2 Part Mold Making Part 2

2 Part Mold Making Part 2!

Hello again, the silicone from last time has cured so we're going to move on to the next step.

First off, the mold is flipped over to reveal the clay support from last time.

It's carefully peeled off the mold as we want to try and get as much of it as possible with this first removal. Often I'll remove one of the blocks in the wall to get a good starting position.


After it's been removed, look over the mold for any bubbles that had formed against the piece. Be careful to NOT remove the piece from the mold, it needs to stay sealed to the silicone at this point. If there are any obvious bubbles, decide if they're worth redoing the side of the mold. Also while doing this, use a cheap toothpick (the ones that are flat and have a fat end and a skinny end) to gently scrape up any residual clay left behind. I'd probably get better results with the clay if I'd use new (and proper) clay every time, but it's what I have, and it works well enough. A layer of blocks is added to the bottom to form a deeper space to fill with silicone.


Now we need to prevent the silicone we're going to be adding from bonding to the silicone that already exists or we'll end up with a block of silicone with our part trapped inside. I've tried a number of things to do the job. This includes a variety of 'official' mold releases, vasaline, vegtable oil, etc. But what I've found works as well as the official releases and is orders of magnitude cheaper... is Elmer's white school glue. Yes, the cheap stuff you can pick up for a nickel a tube right before school starts each year. Take the school glue and use or transfer to another container about half of it. Then refill the bottle with distilled water (normal water works too, but adds other contaminants which may or may not help) and a drop of liquid detergent. Either dishwashing or clothing detergent work, I use whichever we happen to have for our laundry/dishes at the time.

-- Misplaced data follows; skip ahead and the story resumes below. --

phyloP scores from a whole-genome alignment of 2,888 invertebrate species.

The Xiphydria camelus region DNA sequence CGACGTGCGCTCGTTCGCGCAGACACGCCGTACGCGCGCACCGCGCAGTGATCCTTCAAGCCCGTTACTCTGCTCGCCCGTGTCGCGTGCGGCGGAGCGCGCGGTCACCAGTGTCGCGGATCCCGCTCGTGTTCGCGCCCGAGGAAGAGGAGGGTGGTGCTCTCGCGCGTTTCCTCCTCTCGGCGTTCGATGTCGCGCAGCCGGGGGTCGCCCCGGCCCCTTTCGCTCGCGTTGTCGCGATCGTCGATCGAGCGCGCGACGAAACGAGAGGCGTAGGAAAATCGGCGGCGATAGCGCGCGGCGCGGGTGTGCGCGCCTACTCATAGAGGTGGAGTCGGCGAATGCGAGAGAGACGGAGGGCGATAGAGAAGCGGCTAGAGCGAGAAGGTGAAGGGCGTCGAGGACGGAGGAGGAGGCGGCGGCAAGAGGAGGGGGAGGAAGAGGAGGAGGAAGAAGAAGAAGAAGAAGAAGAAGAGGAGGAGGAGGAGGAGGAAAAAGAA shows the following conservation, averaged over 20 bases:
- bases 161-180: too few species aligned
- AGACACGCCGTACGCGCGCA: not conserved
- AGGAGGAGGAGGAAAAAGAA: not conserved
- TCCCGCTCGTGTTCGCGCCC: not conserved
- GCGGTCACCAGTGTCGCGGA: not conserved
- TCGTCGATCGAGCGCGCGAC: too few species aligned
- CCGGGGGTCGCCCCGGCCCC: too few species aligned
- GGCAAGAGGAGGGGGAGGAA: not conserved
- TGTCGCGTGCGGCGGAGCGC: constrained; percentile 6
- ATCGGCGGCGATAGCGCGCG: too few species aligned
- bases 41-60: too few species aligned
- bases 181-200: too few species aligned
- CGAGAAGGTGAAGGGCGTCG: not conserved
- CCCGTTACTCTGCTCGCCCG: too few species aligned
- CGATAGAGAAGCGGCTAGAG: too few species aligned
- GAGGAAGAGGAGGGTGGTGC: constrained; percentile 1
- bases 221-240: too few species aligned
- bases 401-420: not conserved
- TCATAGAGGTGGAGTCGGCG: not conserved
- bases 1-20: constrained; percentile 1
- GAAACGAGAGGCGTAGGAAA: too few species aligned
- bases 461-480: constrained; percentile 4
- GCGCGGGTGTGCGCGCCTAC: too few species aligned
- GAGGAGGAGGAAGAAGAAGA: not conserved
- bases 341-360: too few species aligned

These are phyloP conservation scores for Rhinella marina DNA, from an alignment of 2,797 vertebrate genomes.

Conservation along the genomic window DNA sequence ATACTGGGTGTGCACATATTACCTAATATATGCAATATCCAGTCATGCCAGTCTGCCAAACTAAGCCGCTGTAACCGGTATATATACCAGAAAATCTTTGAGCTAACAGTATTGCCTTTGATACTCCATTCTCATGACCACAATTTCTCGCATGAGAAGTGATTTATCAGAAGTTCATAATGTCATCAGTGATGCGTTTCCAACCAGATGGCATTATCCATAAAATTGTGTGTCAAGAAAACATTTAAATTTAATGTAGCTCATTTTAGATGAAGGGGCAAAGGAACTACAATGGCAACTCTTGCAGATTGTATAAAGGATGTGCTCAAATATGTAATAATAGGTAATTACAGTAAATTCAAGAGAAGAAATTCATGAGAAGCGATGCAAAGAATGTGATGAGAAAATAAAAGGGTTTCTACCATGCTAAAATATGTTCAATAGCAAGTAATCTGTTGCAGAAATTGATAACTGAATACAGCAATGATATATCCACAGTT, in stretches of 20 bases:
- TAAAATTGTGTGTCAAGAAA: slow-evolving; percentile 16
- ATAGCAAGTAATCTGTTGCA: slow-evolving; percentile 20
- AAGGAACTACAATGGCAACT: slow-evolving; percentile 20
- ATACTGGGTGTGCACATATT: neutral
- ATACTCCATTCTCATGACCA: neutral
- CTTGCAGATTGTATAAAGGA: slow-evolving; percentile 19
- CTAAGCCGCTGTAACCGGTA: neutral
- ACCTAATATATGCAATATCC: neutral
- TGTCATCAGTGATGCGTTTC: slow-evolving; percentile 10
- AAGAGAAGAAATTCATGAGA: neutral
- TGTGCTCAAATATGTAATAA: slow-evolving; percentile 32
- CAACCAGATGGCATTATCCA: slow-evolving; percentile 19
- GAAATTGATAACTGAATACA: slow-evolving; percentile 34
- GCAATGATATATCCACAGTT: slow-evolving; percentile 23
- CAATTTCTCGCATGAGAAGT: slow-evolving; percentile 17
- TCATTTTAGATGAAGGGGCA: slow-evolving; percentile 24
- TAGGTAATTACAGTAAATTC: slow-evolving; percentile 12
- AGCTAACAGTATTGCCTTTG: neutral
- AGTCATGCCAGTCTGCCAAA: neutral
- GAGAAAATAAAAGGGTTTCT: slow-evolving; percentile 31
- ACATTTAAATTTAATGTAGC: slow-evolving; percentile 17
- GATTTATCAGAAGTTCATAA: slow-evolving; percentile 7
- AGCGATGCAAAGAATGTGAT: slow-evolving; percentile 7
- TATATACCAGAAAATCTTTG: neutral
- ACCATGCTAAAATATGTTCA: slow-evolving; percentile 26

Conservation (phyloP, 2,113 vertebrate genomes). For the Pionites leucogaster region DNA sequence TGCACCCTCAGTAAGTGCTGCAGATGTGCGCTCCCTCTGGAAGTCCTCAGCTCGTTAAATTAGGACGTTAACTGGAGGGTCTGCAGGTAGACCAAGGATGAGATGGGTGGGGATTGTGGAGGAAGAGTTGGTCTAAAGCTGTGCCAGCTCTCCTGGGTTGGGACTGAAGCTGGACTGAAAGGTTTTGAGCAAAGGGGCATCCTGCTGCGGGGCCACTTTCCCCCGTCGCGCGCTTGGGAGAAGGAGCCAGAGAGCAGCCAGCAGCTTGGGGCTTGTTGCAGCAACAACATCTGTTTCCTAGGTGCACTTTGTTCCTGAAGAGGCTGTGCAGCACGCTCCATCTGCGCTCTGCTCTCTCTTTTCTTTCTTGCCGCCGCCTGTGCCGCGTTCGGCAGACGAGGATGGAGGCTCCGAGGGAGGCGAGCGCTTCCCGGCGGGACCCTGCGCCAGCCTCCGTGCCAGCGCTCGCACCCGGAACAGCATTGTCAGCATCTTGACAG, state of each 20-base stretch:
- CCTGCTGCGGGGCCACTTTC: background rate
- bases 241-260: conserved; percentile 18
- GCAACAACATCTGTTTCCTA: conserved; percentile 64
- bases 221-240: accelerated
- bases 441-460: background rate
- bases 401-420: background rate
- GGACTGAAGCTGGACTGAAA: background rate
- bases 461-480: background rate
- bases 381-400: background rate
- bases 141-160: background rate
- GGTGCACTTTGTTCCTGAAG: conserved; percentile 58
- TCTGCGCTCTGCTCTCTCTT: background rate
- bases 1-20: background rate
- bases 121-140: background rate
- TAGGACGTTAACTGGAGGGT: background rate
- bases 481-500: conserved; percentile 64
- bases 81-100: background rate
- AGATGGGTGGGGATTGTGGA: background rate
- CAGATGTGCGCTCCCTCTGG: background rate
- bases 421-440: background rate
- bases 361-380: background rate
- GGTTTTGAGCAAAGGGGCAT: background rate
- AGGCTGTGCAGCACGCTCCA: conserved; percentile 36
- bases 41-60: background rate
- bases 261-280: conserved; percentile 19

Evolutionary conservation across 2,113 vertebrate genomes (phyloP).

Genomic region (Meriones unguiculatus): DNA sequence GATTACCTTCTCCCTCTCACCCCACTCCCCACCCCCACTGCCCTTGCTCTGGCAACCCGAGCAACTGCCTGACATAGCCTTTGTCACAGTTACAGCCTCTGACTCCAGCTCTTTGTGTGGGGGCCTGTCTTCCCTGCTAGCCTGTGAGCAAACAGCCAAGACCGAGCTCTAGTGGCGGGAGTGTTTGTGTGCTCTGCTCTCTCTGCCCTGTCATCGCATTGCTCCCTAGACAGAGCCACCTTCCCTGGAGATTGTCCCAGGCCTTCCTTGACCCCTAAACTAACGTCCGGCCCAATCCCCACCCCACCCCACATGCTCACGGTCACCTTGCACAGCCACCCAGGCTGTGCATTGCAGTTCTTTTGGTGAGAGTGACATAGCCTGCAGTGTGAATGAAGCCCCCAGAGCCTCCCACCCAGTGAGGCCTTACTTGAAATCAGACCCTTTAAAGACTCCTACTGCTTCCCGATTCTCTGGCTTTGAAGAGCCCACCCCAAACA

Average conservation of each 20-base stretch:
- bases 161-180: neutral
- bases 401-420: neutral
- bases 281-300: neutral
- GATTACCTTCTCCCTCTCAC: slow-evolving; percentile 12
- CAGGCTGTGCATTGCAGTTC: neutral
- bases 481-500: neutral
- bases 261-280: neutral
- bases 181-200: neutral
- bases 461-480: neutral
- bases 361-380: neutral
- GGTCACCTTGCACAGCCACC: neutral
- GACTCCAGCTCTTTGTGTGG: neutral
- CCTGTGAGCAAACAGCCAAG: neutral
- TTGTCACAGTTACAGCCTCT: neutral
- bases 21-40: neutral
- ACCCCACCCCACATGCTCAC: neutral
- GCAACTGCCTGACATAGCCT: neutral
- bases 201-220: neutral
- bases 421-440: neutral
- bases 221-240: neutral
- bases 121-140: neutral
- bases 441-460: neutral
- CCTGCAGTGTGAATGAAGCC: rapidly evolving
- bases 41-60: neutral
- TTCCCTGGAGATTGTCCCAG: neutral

I have an old brush I have dedicated to being used with waterbased glues. I use it for making bases and terrain as well, so it's not only for mold making. But a brush should be dedicated as the glue changes how the bristles on the brush react making it hard to paint with it later. Anyway, put a few drops of the 1-1 glue we made someplace and then brush it over the silicone rubber surface of the mold. Try to avoid getting it on the model itself, but make sure the rubber by the model is covered. It doesn't take a thick layer, just some. I've found mine tends to want to puddle a bit while it's trying to dry. Just use the brush (damp with water or 1-1 glue still) to pull the wet glue back out to the higher points of the mold.


After this glue has dried. We repeat the procedure last time and hmm... aparently I didn't take a lot of pictures of that stage, so I'll do a quick synopsis with more pictures.

I didn't get a picture of it, but first I weigh the inner cup that I'll be putting the silicone in. This gives me the offset I need for calculating how much catalyst I need. I use a 2 cup measuring system. It's made by taking 2 cups and sticking one inside the other. Water is then added in known incremements to the inner container, and the outer is marked for each incremement. This way I can replace the inner cup and not have to relabel my cup every time. I can't remember where I learned of this idea, but it's not originally mine. After measuring out volume of silicone I want, I remove the marked cup (as I didn't weigh it too,) and weigh the silicone.


After calculating the needed amount of catalyst ({silicone+cup} - {cup}) * 0.03. I add the catalyst to it and mix.


The pouring is identical to the before and is hard to take a picture of while doing it, so I don't have any pictures of that.

I'll probably do a post on casting with the mold sometime in the near future as well.

1 comment:

  1. That two-cup system is a great idea. I'd never considered that myself. I typically eyeball this sort of thing, but having some exact measurements would surely help the quality of my end product.

    Thanks a bunches.